- Silver tees simplify matters greatly but still provide a decent challenge for less-experienced players. Many holes are shortened significantly, providing several ace runs, and often give a straight look whereas the Gold tee might be blind. On most holes, silver tees play to the Gold basket, but several holes also contain a Silver basket. Baskets are extremely easy to distinguish, as they are boldly covered in metallic spray paint of the corresponding color. On holes where a Silver basket appears, Silver tees play to the Silver basket, Gold tees to the Gold basket.
- Brushed, level, grippy new concrete tees on all but one or two pads, where above-average brick was used instead. Most concrete tees are trapezoidal in shape and absolutely top-notch, others are square and slightly shorter but still sufficient.
- Dual pin positions for both Gold and Silver baskets keep things fresh.
- Excellent signage throughout, once you actually find the semi-hidden #1. Next tee signage is everywhere and greatly alleviates a somewhat awkward flow in a few places. Rustic tee-signs made of large logs add charm while providing the hole number and each pin position's distance in either silver or gold.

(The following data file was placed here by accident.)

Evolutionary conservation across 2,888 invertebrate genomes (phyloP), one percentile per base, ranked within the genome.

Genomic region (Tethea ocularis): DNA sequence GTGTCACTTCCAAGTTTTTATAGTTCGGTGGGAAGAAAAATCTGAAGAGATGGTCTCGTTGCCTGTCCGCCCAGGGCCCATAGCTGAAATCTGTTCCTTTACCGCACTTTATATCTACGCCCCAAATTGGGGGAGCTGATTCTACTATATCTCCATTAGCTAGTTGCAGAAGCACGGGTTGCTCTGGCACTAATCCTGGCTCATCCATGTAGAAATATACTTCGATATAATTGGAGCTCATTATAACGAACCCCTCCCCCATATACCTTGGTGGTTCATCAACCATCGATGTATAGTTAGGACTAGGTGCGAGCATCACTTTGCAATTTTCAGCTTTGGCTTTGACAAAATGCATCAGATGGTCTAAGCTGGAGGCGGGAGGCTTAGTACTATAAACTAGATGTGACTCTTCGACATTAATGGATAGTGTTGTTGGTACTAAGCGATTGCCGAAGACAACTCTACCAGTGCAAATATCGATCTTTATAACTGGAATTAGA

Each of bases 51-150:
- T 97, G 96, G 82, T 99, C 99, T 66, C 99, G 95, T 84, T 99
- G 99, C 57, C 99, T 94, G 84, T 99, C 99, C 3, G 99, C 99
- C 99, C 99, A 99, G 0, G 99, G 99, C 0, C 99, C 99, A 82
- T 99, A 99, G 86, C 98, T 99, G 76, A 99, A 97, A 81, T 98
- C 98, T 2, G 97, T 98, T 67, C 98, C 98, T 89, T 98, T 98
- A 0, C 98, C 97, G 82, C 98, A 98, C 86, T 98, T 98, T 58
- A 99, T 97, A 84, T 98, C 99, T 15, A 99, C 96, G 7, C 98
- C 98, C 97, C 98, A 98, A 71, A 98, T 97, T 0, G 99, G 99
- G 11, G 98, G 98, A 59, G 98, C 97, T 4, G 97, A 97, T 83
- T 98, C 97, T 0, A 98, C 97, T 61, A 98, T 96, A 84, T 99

- Moderate elevation comes into play and is used to great effect. Pin positions near slopes provide risk on several holes. Several doglegs ascend or descend through woods. A couple of holes feature miniature "gorges" that offer the potential for trouble on errant shots.
- Stairs, earthen steps cut into slopes, bridges, mulch, and gravel implemented throughout as needed. Mulch and gravel used sparingly and effectively.
- Great amenities: bathrooms, drinks, water fountain, pavilions, tennis courts, etc. on site. Several holes have brooms for the tees. Benches and trashcans throughout.
- Isolated and pristine natural setting.
Cons: - Although the wooded holes are cleared out fairly well, holes 8 - 12 have rough consisting of super-dense prairie and/or scrubby, brushy woodland. The prairie is largely composed of goldenrod, thorns, nettles, and poison ivy. Some trails are worn in, but finding discs off the fairway proves to be a major hassle. In fact, a large part of the risk on these longer holes is that of the rough swallowing a disc.
- A bit of a challenge to find initially.
Other Thoughts: - Located on the same property as three other outstanding courses: Blue/White/Red. The first tee is located near Blue's #13. Park at the 2nd lot, pass Blue's #12 tee, and cross the bridge.